Coach's Corner: Tim Crone 7/8
By Tim Crone former Blue Springs Activities Director
There are times when it can be difficult to come up with an interesting topic, however the past two weeks have been full of crazy things done by athletes. We put athletes on such high pedestals that when they don’t live up to our expectations we are in disbelief.
The latest bizarre situation is the news that New England Patriot, tight end Aaron Hernandez, now faces murder charges. It is very difficult for the average person to understand the psyche of a star athlete signed to a $40+ million contract who could get so far out of whack.
These athletes are normal people with special talents – obviously who also lack character. A-Rod is a perfect example of an athlete gone wrong. He is a player who has more than 500 home runs to his credit but yet is willing to cheat at his sport.
Another great example is Lance Armstrong. He appeared to do so much for so many yet apparently all of his impressive victories came under false pretenses. There are many more examples of athletes who disappoint themselves as well as everyone around them.
As I’ve gotten older, I find that I am more likely to analyze carefully both professional and personal attributes – not quite as quick to admire what’s on the surface. The media discusses daily all the problems we have in sports, politics, business, etc. The real test of any big time figure is the type of character they display in everyday living.
It was interesting that ESPN reported that a Patriot teammate of Hernandez stated that he was one player that he did not understand or trust. This was a big statement to me.
In my world only my family comes before the guys I coached with and the players who played for me. Let’s face it … the NFL is no different than the society we live in. Only one percent of the players get into trouble but they become the primary topic of discussion around the clock for months. Do you think it is possible to teach character to that one percent?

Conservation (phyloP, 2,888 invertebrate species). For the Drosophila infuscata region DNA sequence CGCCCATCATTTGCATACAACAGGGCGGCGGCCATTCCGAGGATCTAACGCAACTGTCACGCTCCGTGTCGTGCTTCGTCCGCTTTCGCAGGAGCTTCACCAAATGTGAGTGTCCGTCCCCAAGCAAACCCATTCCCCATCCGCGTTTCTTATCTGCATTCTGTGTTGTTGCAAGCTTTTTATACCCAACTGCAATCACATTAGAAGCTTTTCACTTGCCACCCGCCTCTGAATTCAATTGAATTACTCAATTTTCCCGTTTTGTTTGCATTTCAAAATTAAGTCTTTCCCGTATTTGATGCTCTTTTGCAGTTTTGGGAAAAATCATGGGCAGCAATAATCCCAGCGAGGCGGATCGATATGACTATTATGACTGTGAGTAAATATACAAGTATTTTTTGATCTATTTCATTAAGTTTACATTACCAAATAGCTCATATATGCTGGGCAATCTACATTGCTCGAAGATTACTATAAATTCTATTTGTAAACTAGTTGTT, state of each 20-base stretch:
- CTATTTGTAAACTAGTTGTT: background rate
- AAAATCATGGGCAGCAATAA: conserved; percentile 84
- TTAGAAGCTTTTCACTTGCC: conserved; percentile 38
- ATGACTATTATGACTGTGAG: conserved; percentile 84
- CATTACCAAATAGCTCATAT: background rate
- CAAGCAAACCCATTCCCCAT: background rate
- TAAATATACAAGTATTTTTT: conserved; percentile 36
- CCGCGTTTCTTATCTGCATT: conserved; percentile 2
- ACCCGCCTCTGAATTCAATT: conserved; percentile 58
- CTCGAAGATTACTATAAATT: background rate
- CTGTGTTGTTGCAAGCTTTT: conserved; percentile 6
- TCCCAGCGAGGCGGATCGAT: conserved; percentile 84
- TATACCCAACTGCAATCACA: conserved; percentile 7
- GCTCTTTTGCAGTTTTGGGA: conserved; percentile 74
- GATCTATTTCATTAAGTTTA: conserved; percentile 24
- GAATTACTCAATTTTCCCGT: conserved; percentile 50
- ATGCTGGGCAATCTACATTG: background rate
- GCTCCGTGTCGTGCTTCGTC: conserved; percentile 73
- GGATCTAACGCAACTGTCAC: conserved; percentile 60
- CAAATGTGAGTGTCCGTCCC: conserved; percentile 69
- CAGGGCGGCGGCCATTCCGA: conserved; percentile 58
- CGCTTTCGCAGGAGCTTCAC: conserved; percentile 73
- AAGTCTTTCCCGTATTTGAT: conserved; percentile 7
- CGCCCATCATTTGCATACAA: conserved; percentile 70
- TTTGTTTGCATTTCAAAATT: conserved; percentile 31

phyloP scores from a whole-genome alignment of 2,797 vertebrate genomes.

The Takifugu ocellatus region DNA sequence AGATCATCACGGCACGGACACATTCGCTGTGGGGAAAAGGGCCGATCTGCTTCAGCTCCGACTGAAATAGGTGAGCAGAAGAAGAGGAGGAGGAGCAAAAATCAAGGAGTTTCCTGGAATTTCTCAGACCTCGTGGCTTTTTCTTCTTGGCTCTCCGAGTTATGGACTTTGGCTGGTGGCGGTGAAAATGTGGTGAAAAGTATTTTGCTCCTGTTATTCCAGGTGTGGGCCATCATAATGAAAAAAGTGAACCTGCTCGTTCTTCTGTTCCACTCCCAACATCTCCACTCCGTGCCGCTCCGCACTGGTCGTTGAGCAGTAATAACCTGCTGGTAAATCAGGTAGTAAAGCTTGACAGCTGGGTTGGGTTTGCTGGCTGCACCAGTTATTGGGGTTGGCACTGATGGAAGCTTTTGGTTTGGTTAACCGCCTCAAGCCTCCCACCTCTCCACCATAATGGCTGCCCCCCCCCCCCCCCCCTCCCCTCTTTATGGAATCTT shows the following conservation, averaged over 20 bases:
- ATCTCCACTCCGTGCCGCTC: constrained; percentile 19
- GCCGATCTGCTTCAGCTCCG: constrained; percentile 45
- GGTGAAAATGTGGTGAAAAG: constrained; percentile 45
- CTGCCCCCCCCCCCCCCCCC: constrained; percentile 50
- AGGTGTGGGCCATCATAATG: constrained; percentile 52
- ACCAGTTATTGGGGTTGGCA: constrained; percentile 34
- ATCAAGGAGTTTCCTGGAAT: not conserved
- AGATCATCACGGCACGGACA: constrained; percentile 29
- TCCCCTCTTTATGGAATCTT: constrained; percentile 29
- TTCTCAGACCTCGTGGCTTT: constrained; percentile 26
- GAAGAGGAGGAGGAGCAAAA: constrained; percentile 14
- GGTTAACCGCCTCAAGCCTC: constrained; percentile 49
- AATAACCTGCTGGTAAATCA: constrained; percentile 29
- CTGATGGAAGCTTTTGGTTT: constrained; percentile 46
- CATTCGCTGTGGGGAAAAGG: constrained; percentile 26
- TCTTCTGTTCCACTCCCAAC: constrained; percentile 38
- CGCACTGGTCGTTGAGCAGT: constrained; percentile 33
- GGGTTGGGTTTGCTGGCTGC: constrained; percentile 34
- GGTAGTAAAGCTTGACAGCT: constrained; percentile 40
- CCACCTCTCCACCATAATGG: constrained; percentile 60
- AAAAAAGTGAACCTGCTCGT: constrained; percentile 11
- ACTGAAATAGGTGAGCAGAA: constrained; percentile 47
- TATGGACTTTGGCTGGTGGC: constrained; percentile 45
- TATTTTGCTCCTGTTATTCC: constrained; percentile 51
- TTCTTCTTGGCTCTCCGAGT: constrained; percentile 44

Coach John Wooden once stated, “Be more concerned with your character than your reputation, because your character is what you really are, while your reputation is merely what others think you are.”
Individuals with character need to be examples for the very young to the very old. The greatest and coach and mentor I had in my life was my father. He used to tell me (on daily basis) that I was where I was because that is exactly where I wanted to be. Those words remained priceless throughout my life. They represent character to me. Whenever things went wrong I knew I had no one to blame but myself.
The pedestal on which many athletes perch means nothing in the end when they give way to temptation and poor decisions. It is easy to place blame when we sports heroes fall but, as my dad taught me, you have the ability to make the right decision every time. I am a big Blues fan and the words to a Buddy Guy song make a lot of sense to me, “You will see the same people moving up as you see when are moving down.” People will admire you only as long as your character shines through. Forget the pedestal!
My quote of the week is from American Clergyman, J. Hawes, “A good name is seldom regained. When character is gone, all is gone, and one of the richest jewels of life is lost forever.”
Tim Crone is the former Activities Director at Blue Springs High School.
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